Endless iterations can be constructed and no matter the variation, debate would be intense.
There tends to be a misty-eyed look into past tournaments which does mean modern stars are overlooked, so finding the right balance is tricky, especially given the game’s evolution adds another layer of difficulty.
Here, though, is our all-time World Cup XI and bench.
DREAM TEAM: 4-3-3
GK Lev Yashin (Soviet Union)
First true sweeper keeper, essentially invented modern goalkeeping and was central to the Soviet Union’s fourth-place finish in 1966.
RB Cafu (Brazil)
Most complete full-back of his time and remains the only player to have featured in three World Cup finals – winning two in 1994 and 2002.
CB Bobby Moore (England)
Captain of England’s famed 1966 World-Cup winning side and is widely regarded as one of the best defenders of all time.
CB Franz Beckenbauer (Germany)
Calm and cerebral, ‘Der Kaiser’ captained West Germany to triumph at the 1974 World Cup and repeated the feat as manager in 1990.
LB Paolo Maldini (Italy)
He appeared in four editions with Italy and although he never won, reached the final in 1994. A world-class talent across two decades.
CM Andres Iniesta (Spain)
Take your pick from the twin Spanish orchestras of Xavi and Iniesta, ‘Don Andres’ edging it for his winner at the 2010 tournament.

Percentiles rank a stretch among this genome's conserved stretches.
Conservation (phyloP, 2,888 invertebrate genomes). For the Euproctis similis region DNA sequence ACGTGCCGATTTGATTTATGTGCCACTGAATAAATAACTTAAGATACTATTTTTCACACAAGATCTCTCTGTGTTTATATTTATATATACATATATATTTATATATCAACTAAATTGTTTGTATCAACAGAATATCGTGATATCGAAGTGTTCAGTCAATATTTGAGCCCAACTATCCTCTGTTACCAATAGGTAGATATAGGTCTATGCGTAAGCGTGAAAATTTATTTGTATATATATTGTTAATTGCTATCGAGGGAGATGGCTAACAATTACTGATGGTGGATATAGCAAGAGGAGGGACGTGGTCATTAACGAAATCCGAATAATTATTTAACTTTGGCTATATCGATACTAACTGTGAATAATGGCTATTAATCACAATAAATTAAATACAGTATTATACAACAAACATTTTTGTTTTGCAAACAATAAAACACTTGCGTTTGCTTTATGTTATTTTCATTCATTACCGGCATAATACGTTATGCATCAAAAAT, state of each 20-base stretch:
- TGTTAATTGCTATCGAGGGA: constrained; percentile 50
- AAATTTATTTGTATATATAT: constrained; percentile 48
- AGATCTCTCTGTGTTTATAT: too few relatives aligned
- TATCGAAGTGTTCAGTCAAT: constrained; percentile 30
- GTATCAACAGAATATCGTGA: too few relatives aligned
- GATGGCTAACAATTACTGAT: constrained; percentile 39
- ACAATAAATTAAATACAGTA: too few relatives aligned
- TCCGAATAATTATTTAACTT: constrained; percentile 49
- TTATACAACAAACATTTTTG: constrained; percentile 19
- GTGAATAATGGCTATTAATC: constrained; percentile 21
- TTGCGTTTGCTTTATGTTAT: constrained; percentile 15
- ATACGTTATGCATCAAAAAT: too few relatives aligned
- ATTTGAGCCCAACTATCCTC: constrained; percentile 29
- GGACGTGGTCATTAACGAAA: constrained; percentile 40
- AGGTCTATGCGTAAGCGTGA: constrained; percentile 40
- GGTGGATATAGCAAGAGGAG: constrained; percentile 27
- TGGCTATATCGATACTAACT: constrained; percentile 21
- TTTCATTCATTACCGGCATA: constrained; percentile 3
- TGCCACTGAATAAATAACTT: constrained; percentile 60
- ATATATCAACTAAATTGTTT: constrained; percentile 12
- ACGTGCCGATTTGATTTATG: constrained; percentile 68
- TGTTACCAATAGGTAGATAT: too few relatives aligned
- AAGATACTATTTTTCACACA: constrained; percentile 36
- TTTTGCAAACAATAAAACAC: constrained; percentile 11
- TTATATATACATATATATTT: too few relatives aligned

CM Lothar Matthaus (Germany)
Never has a nickname been more appropriate – Der Panzer. Appeared at five different World Cups and is the ultimate complete midfielder.
CM Zinedine Zidane (France)
A once-in-a-generation talent, Zizou is France’s finest export and a national hero. He won the 1998 edition with two goals in the final.
FW Pele (Brazil)
No Brazilian has scored more and no other player has won more than his three World Cups. The game’s greatest-ever goalscorer.
ST Ronaldo (Brazil)
At his peak, the most frightening forward on the planet. Sensational in 1998 and irrepressible in 2002 despite his knee injuries.
FW Diego Maradona (Argentina)
“El Pibe de Oro” – The Golden Boy. Iconic performance against England in 1986 and single-handedly guided Argentina to success that year.
Dino Zoff (Italy), Miroslav Klose (Germany), Daniel Passarella (Argentina), Garrincha (Brazil), Gerd Muller (Germany), Philipp Lahm (Germany), Bobby Charlton (England)
According to a 2015 census the average age of the population in Panama is 28.4 years. The Panamanian team that emerged from the final phase of the qualifying rounds, by football standards, rounded out as a positively ancient 29.4.
As far as football is concerned, Panama is clearly no country for young men. It is fitting though that some of the very last players of a golden generation that
finished Gold Cup runners-up in 2013 have managed to clinch one last, unlikely hurrah in Russia.